For me the advantages of growing up abroad is that I have experienced different cultures, to the best of my ability, when you live in a country you are continually immersed in the culture, when you go to the shop, when you go to town, when you go on “holiday”, and via school. This means that culturally I am very broad, I was raised on rice and curry, and honestly I still love that. In Bangladesh and Pakistan, I would hear the Mosque every day, multiple times a day, and that sound makes me so nostalgic. Sorry I’m rambling again. Any who, advantage one: being immersed in a different culture. Advantage two, I’m bi-lingual, I was raised to speak both Dutch and English fluently, at home we spoke Dutch, and at school we spoke English, so I did not have the same language problems as Theodora, but at school we also learned a little bit of the language of the country we were in, but I don’t remember much of these languages. However since I was raised bi-lingual learning a new language is not as much of a struggle for me. The third advantage for me, is the super close bond I have with my family. My siblings (I have 2) are my best friends, and sometimes were my only friends, my Mother is probably the most important person in my life, since she is the one who kept us all together when the move was hard, who made sure that we kids, were able to adapt more easily.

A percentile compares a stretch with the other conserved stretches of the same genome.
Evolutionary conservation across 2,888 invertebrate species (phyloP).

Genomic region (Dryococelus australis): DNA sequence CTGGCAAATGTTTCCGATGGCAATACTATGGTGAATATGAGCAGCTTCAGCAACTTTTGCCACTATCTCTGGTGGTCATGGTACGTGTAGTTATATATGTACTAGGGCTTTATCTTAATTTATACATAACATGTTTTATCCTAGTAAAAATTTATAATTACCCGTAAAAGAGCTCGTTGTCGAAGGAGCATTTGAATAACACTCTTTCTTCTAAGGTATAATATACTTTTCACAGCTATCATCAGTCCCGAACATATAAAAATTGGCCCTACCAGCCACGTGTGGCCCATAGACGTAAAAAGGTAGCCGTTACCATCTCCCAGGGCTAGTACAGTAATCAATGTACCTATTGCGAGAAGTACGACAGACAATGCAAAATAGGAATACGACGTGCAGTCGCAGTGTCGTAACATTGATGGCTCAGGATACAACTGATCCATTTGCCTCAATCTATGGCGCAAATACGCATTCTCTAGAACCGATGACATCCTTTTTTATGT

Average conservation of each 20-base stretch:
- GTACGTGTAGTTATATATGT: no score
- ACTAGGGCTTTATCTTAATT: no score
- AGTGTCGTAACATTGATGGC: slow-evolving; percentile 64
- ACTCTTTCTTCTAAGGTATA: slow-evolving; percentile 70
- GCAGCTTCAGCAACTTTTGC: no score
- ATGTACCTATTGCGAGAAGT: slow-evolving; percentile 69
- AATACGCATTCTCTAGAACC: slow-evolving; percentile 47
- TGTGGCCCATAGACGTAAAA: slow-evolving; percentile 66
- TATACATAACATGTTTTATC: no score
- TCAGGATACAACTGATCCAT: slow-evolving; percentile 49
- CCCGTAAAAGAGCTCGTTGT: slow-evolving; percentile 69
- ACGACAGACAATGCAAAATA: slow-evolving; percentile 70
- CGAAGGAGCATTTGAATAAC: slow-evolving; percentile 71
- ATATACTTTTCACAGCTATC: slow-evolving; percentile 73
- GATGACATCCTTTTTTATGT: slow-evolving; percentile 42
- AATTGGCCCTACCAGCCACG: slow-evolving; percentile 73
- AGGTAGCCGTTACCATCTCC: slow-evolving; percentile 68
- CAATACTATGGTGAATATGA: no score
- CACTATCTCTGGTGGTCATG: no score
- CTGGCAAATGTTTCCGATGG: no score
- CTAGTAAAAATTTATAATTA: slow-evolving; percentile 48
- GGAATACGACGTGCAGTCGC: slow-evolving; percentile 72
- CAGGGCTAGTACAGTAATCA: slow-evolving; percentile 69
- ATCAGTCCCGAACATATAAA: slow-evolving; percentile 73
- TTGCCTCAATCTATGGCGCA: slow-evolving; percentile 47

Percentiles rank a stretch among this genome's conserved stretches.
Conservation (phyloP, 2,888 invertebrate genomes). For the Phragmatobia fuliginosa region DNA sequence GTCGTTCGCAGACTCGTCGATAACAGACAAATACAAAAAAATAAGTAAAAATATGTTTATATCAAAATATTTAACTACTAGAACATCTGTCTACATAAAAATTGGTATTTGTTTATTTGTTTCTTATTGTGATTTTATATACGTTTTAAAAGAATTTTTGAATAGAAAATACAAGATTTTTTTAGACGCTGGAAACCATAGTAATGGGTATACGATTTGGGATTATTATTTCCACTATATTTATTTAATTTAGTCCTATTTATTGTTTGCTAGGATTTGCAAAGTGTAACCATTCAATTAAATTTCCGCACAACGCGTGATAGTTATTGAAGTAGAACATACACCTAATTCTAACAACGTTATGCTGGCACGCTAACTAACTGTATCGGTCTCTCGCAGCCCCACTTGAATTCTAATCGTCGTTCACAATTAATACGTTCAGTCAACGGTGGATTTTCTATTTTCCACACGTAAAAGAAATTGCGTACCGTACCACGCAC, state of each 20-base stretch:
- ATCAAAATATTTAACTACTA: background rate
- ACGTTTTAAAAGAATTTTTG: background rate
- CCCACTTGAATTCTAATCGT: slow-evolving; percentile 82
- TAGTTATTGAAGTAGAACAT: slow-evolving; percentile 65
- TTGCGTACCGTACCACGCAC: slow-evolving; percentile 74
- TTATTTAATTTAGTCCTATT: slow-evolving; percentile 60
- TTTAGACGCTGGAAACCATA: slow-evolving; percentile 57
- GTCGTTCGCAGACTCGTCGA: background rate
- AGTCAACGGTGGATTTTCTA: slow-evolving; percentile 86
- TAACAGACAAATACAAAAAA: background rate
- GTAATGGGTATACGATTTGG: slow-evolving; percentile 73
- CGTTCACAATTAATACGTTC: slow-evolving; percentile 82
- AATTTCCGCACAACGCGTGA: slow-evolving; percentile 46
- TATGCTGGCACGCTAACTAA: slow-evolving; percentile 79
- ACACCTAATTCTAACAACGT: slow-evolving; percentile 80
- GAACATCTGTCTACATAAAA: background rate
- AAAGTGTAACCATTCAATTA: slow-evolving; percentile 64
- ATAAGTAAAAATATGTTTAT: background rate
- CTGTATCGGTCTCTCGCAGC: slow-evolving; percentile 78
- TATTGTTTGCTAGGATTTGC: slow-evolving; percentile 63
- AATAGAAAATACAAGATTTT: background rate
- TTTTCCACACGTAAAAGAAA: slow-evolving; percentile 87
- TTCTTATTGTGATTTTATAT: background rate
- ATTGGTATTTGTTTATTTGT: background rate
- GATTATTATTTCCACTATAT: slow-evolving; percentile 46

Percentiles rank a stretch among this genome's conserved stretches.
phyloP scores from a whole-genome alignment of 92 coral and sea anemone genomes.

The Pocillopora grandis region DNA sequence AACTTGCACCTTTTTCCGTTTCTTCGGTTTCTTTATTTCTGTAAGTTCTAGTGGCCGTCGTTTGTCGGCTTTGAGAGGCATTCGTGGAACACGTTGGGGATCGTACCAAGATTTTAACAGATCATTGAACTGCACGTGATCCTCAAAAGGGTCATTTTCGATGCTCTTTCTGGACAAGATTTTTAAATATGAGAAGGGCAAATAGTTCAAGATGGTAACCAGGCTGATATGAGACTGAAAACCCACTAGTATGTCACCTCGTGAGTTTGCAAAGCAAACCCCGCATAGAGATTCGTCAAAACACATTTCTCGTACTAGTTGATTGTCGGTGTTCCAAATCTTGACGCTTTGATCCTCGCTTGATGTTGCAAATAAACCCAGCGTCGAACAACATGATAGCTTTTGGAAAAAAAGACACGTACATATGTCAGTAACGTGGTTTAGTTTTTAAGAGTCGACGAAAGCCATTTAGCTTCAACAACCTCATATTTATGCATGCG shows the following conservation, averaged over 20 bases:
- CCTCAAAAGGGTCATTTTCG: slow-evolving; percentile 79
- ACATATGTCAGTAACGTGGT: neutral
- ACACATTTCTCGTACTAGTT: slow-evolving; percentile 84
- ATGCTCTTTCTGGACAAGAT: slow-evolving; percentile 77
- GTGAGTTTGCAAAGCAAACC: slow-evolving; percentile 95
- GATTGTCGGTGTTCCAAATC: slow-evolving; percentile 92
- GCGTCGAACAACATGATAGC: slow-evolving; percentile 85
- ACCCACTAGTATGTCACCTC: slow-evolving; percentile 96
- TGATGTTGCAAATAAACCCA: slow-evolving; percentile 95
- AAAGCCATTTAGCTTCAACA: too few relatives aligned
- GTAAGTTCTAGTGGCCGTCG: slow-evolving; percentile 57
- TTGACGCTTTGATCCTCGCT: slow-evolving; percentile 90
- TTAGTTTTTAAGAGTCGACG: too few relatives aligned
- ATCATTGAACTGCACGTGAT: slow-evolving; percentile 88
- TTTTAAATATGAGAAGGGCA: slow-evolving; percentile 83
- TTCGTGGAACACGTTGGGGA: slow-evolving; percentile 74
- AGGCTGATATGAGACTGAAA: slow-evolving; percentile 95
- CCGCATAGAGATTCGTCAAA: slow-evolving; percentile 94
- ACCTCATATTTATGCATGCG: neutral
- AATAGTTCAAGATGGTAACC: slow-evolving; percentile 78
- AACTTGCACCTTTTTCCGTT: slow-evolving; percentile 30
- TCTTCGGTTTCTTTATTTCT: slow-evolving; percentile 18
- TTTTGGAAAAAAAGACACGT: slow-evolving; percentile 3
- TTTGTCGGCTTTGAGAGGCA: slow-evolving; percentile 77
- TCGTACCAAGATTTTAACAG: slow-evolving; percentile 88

The disadvantages, there are a few here too, I am culturally confused, I don’t really have a culture or country to call home, I call all these places home. When people ask where are you from, I don’t know what to say, because my taste in food is Arabic or Indian, my cultural identity is all over the place and I don’t really identify as Dutch either. Leaving a country, leaving your friends, you home, your school, never gets any easier, and I don’t know if I will be able to do it again, true with social media it has become easier, but I don’t have ANY friends left from my childhood, not one. My oldest friend is the girl I met the first year of Uni, that was in September of 2010. As I got older, it became harder to make friends, as I was culturally confused, and never really fit in with the rest because of that, at some point, my only friends, were the friends of my siblings, for which I feel guilty because I may have sometimes stolen those friends.